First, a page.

As Intel tries to enact an ambitious comeback plan, the semiconductor giant has been offloading some divisions that aren't key to its core chipmaking business. The latest to get shunted off is the company's PR-friendly drone-powered light-show business, and the buyer is… Elon Musk's brother.

    Yes, that's right: Kimbal Musk has acquired Intel Drone Light Shows through his new company Nova Sky Stories, which he formed after apparently being brought to tears by the sight of light drones forming the titular "man" of the annual Burning Man festival in 2021.

    While Musk doesn't mention Intel by name in a June announcement of Nova Sky Stories, the website for Intel's drone light-show business says it has been bought by K. Musk's company.

    Continue reading
  • Totaled Tesla goes up in flames three weeks after crash
    A pit and 4,500 gallons of water were needed to put it out

    A totaled Tesla Model S burst into flames in a Sacramento junkyard earlier this month, causing a fire that took "a significant amount of time, water, and thinking outside the box to extinguish," firefighters said.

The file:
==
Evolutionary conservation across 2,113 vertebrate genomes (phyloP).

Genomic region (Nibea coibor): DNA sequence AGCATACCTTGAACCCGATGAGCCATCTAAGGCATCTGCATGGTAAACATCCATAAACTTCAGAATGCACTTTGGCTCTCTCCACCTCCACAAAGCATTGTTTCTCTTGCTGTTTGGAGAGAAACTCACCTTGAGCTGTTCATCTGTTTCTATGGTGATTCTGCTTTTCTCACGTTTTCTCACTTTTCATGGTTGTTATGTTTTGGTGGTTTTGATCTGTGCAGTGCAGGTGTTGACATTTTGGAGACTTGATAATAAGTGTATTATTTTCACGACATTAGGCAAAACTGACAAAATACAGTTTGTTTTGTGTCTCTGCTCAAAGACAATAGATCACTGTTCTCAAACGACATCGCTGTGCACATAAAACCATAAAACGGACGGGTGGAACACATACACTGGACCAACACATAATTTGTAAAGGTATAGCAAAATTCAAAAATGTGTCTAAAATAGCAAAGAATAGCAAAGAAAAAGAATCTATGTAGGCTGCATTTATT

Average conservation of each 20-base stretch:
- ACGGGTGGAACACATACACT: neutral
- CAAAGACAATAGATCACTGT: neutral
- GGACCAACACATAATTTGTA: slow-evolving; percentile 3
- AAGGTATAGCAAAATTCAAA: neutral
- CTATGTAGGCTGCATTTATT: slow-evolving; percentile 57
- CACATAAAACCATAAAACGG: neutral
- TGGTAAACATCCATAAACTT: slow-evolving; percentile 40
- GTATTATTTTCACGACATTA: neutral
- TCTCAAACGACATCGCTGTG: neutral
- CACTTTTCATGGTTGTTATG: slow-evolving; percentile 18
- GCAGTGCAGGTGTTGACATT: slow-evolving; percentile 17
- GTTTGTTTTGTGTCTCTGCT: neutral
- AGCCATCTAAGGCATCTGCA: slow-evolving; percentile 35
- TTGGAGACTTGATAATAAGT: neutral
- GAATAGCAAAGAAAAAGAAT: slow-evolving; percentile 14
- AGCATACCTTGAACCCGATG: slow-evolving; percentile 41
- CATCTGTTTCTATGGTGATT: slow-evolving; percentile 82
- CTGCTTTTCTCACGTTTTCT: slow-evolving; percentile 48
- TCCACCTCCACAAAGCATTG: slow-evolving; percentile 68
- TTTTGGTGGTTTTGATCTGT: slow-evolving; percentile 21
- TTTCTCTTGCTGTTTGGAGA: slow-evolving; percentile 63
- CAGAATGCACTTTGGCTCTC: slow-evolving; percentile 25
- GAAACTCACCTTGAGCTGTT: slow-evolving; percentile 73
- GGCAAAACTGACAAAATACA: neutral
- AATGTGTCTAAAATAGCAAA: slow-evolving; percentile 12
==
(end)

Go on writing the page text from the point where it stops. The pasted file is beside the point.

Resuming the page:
The vehicle was involved in a comparably unexplosive accident that sent it to the junkyard three weeks ago – it's unclear what caused the Tesla to explode nearly a month after being taken off the road. Like other electric vehicle fires, it was very difficult to extinguish.

    "Crews knocked the fire down, but the car kept re-igniting and off-gassing in the battery compartment," the department said on Instagram. 

    Continue reading

Biting the hand that feeds IT © 1998–2022